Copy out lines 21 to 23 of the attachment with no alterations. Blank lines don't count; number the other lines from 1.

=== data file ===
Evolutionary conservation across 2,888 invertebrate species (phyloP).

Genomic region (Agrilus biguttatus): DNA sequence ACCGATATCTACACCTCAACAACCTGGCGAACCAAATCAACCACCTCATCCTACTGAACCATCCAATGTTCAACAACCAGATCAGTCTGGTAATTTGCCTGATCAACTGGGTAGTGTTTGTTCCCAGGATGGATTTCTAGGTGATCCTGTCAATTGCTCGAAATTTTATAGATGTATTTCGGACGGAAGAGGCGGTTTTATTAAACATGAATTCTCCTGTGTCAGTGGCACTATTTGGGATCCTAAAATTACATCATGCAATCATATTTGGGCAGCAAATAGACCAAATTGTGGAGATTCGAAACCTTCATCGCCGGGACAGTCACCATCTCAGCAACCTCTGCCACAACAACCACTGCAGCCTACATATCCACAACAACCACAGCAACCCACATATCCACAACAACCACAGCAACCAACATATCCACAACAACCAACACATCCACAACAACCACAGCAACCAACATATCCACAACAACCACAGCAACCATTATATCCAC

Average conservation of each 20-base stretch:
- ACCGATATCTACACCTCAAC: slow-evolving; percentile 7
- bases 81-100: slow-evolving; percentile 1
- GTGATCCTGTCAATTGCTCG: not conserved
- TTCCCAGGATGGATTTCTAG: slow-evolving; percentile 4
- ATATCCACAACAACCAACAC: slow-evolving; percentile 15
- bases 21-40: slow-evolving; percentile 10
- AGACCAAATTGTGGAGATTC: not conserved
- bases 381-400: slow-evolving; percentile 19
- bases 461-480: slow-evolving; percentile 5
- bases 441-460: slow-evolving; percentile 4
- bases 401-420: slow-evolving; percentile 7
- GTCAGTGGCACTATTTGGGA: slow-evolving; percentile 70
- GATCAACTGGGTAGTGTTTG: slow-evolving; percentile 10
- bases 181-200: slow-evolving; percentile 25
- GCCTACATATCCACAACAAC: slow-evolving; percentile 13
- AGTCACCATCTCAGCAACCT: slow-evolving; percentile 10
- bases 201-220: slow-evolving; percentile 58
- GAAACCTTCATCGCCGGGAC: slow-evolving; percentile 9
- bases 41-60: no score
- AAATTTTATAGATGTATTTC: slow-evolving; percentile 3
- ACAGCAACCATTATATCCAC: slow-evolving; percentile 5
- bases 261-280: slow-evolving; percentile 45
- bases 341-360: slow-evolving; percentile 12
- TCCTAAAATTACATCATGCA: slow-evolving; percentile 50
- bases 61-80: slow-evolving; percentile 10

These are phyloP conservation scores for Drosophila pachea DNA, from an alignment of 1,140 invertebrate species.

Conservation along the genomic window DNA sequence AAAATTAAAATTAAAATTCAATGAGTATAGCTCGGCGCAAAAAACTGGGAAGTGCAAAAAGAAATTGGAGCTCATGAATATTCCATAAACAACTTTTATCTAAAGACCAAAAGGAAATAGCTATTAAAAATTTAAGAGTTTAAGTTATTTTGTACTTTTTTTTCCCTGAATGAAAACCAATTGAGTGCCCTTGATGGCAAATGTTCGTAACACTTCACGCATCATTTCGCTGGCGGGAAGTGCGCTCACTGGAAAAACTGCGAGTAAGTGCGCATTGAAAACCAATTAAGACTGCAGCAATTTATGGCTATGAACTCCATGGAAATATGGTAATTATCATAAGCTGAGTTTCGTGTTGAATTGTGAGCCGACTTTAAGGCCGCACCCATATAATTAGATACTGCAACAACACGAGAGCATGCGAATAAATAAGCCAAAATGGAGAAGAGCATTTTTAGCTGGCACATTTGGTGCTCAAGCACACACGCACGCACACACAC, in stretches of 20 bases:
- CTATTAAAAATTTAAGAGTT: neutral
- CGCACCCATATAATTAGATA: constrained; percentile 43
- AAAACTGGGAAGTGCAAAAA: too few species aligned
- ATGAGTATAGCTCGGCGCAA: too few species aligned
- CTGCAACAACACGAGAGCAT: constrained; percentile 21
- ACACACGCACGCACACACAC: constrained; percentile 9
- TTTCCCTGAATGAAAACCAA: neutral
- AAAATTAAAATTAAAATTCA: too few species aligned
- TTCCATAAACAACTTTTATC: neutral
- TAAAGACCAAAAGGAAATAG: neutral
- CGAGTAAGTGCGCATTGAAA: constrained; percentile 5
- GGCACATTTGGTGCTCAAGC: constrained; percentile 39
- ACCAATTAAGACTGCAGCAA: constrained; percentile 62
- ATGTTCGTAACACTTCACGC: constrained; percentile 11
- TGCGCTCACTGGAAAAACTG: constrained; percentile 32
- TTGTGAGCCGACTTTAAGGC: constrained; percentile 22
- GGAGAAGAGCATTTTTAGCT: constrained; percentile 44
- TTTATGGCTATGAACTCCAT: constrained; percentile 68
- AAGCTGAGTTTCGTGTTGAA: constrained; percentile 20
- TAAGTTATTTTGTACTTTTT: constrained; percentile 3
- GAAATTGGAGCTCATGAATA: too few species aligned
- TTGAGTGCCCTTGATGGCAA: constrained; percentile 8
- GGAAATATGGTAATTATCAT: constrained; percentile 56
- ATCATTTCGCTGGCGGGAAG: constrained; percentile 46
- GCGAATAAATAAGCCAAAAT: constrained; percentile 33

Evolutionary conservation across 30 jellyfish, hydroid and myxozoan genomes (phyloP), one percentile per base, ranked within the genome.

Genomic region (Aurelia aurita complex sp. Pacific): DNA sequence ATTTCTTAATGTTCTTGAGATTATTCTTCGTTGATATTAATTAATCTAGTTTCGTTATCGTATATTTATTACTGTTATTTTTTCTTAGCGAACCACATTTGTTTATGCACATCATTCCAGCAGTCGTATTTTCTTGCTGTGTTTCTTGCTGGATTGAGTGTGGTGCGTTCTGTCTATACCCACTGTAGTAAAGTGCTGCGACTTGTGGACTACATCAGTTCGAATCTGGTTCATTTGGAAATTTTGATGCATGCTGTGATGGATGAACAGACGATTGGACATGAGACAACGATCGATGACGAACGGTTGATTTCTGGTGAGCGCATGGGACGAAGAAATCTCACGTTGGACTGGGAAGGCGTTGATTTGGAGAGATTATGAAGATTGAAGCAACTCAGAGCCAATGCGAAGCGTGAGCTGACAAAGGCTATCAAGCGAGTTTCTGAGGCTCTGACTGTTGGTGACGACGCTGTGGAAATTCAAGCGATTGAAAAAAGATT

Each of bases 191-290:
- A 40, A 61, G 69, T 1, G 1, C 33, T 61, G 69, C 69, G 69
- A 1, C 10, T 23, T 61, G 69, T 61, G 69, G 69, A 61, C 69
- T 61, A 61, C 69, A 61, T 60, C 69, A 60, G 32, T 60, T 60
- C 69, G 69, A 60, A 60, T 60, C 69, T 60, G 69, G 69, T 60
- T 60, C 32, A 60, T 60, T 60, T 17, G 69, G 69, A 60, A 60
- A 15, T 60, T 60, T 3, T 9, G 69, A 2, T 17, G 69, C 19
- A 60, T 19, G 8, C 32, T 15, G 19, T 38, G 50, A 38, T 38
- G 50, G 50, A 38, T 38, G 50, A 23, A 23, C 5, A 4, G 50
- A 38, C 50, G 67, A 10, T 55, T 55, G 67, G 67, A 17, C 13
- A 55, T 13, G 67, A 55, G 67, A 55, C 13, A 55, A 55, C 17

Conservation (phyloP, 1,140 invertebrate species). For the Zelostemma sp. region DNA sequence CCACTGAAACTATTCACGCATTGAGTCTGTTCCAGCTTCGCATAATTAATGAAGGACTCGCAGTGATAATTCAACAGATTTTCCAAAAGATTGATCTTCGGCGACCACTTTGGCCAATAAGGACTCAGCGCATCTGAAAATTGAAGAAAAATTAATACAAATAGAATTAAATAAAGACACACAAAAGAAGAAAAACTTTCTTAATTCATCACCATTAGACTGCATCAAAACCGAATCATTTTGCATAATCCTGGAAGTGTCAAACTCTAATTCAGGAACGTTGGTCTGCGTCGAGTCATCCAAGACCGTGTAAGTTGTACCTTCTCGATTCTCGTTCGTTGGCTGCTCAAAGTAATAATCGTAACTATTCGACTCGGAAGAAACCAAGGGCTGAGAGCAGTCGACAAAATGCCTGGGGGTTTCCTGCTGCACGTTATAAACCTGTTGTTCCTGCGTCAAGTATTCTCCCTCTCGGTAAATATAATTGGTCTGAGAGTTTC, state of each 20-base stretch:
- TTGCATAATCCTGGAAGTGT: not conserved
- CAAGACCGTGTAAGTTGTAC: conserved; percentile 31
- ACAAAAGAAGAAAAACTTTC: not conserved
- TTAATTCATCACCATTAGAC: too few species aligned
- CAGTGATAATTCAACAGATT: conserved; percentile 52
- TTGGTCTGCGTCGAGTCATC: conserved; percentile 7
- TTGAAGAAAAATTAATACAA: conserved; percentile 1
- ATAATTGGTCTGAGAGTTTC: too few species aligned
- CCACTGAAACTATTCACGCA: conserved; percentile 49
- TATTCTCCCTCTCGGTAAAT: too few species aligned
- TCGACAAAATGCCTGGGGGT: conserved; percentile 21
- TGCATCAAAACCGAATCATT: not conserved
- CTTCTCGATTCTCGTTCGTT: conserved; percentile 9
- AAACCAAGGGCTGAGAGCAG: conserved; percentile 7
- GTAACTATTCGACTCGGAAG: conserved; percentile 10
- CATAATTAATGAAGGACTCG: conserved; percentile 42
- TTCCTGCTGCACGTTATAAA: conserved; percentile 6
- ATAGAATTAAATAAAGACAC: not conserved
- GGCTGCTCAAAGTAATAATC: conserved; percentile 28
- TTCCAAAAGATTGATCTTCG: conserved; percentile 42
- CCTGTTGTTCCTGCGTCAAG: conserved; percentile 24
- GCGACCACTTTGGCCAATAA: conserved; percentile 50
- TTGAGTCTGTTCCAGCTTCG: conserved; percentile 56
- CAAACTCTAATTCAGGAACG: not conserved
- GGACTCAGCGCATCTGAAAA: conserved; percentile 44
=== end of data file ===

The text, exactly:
- GAAACCTTCATCGCCGGGAC: slow-evolving; percentile 9
- bases 41-60: no score
- AAATTTTATAGATGTATTTC: slow-evolving; percentile 3